Steep Stories

of the Lazy Literatus

Several Moments of Matcha Madness

I’ve gone on record as saying that Mizuba Tea‘s matcha line is one of my favorites.

Mizuba Matcha canister

Both for their quality . . . and convenience. Convenient, how? Well, “they” are located in my neck of the woods. That’s right, I have a local matcha (read: crack) dealer. If I need a fix, I know who to call/text/e-mail/smoke signal.

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A Guy and His Gaiwan

Back in 2009, I didn’t like oolongs. In general, anyway. There were some specific ones I liked, but most of them were off limits. I even explained this to Tony Tellin, lead blender extraordinaire at Smith Teamaker, when he was working the tea bar one day.

He said, “You’re probably not brewing them right.”

He escaped into the back and brought out a gaiwan (lidded Chinese teacup), and then he gave me a quick primer on how to do gongfu cha (literally, “brew tea with skill”). I had seen it done before, but it always intimidated me—multiple steeps, multiple pours, and the equipment required. He assured me that all I would need was a gaiwan, and to remember, “Short, successive steeps”.

Then he gave me his gaiwan.

oldest gaiwan

It’s  . . . seen a lot of use. By me.

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Da Hong Pao: My Old Nemesis

Seven Days of Seven Cups, Day 7 – “Da Hong Pao: My Old Nemesis”

Da Hong Pao (“Big Red Robe”) . . . my old nemesis . . . we meet again.

Now, I’ve gone on record several times over the years as saying that Da Hong Pao was one of my least favorite oolongs. Sure, I had a few I liked, but the amount I disliked far outweighed that. That all changed in November of last year when I had an original “mother bush” Qi Dan Da Hong Pao. And for some reason—as I stated in earlier entries—it forever changed my palate. Wuyi oolongs were now welcomed to my tea tray.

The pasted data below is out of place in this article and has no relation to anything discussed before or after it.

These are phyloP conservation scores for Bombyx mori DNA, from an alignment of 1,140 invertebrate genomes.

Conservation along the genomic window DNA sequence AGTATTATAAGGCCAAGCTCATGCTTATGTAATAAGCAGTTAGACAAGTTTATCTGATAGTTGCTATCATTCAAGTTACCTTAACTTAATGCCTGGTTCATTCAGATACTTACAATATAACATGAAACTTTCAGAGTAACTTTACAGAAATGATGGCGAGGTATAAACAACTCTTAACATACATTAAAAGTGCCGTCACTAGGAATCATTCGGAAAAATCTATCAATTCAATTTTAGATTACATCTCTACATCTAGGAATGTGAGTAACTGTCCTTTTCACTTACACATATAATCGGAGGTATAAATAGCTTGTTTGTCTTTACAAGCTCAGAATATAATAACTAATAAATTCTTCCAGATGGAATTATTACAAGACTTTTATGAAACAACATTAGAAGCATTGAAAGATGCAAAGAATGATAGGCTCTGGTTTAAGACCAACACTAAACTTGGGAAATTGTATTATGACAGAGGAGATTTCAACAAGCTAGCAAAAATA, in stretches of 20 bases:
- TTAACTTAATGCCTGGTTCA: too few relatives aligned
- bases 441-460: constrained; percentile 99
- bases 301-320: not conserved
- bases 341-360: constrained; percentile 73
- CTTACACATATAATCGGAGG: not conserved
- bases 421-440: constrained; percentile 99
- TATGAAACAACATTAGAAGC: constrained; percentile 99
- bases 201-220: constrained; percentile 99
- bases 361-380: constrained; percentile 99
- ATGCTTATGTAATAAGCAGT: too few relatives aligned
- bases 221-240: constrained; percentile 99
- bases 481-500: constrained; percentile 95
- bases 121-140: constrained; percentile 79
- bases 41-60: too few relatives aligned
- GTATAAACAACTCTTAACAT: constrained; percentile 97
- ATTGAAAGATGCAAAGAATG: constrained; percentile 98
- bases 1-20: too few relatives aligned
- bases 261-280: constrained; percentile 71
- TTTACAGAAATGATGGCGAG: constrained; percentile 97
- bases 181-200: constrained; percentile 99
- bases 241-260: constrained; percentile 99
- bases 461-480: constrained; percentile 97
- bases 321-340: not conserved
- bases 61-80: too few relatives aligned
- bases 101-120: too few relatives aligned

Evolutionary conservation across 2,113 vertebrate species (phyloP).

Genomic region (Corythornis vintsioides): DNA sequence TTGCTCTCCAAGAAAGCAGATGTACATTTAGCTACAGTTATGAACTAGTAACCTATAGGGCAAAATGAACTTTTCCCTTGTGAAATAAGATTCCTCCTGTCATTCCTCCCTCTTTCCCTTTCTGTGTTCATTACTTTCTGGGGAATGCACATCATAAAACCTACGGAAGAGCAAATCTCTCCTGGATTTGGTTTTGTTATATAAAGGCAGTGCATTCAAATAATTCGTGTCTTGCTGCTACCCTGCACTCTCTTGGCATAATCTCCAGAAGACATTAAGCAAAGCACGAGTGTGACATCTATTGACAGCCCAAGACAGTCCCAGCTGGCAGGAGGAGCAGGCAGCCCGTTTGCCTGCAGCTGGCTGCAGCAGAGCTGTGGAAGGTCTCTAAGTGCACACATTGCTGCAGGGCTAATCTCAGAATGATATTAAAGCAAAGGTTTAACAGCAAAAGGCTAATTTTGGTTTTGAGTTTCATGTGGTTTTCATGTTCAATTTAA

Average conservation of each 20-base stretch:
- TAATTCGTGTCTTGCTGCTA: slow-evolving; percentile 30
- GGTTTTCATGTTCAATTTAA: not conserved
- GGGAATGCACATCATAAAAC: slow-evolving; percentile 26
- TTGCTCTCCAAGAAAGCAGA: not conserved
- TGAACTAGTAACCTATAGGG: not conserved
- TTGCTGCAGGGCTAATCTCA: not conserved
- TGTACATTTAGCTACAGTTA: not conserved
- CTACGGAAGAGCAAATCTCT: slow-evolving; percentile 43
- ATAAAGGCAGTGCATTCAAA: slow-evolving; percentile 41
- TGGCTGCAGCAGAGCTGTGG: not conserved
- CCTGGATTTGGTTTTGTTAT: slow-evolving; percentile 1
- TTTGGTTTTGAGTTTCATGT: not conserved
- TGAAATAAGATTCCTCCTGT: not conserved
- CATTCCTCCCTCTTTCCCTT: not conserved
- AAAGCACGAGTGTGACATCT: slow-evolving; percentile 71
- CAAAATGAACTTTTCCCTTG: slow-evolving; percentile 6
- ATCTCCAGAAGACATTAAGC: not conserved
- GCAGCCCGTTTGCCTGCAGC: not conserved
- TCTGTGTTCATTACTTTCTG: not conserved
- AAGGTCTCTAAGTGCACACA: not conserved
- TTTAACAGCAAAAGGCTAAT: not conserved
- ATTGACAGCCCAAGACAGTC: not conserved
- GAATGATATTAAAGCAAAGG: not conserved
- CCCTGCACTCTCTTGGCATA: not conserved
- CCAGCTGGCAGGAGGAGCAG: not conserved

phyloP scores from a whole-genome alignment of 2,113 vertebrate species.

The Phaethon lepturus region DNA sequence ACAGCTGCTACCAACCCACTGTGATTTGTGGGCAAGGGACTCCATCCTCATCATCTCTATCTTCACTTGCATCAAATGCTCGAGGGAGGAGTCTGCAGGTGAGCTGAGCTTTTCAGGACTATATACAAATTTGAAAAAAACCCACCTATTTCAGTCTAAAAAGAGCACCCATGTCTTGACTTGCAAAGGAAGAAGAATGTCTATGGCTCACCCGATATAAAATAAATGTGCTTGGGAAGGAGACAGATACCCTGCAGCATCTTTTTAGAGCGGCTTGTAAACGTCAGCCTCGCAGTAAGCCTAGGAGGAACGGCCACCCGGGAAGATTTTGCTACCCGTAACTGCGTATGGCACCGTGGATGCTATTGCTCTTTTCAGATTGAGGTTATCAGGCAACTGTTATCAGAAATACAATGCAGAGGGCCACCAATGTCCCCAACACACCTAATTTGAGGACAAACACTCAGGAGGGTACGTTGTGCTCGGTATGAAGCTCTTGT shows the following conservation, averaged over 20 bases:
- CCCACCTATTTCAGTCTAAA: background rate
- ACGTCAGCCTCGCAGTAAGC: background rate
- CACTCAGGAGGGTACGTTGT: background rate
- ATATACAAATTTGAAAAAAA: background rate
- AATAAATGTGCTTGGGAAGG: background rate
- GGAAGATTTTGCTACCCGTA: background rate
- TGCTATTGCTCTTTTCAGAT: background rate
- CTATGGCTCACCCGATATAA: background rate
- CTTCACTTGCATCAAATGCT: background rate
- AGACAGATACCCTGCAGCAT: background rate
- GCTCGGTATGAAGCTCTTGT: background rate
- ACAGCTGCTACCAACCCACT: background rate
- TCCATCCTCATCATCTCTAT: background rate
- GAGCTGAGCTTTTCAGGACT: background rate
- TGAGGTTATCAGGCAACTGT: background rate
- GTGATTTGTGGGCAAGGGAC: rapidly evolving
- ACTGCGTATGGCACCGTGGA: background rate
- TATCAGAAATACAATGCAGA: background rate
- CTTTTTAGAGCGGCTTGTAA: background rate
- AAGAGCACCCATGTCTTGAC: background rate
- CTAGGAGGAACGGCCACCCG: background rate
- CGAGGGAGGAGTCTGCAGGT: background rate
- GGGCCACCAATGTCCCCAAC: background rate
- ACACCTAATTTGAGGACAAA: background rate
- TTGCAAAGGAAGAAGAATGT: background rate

However, I still remained hesitant toward commodity Da Hong Pao. What’s the difference? Allow me to explain.

The six (allegedly) original Da Hong Pao (Big Red Robe) tea bushes; image owned by Seven Cups.

The six (allegedly) original Da Hong Pao (Big Red Robe) tea bushes; image owned by Seven Cups.

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Lao Cong Shui Xian Oolong . . . or Wulong

Seven Days of Seven Cups, Day 6 – “Lao Cong Shui Xian Oolong . . . or Wulong”

A thought occurred to me while I was doing this Wuyi oolong-fueled, seven-blog stretch. I haven’t once referred to “oolong” as “wulong”. Granted, I never do, but it’s a particular sticking point here . . . because Seven Cups refers to them as wulongs. And, technically, they’re right? It is “wulong”, or rather . . . this, in Traditional Chinese (Mandarin) . . .

wulong characters

Basically “woolong cha” or “black dragon tea”, which is the coolest name, ever.

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Searching for the Cinnamon in Rou Gui

Seven Days of Seven Cups, Day 5 – “Searching for the Cinnamon in Rou Gui”

Rou Gui holds the distinction of being the first—and a long time ago, only— Wuyi oolong I liked when I first got started. Of course, in the last year or so, my palate has since Stockholmed its way into acceptance of most Wuyi oolongs, but Rou Gui will always be the first that opened the floodgates. Part of that might be in the name; Rou Gui literally means “cassia” in Chinese, which is a type of local cinnamon—Cinnamomum cassia.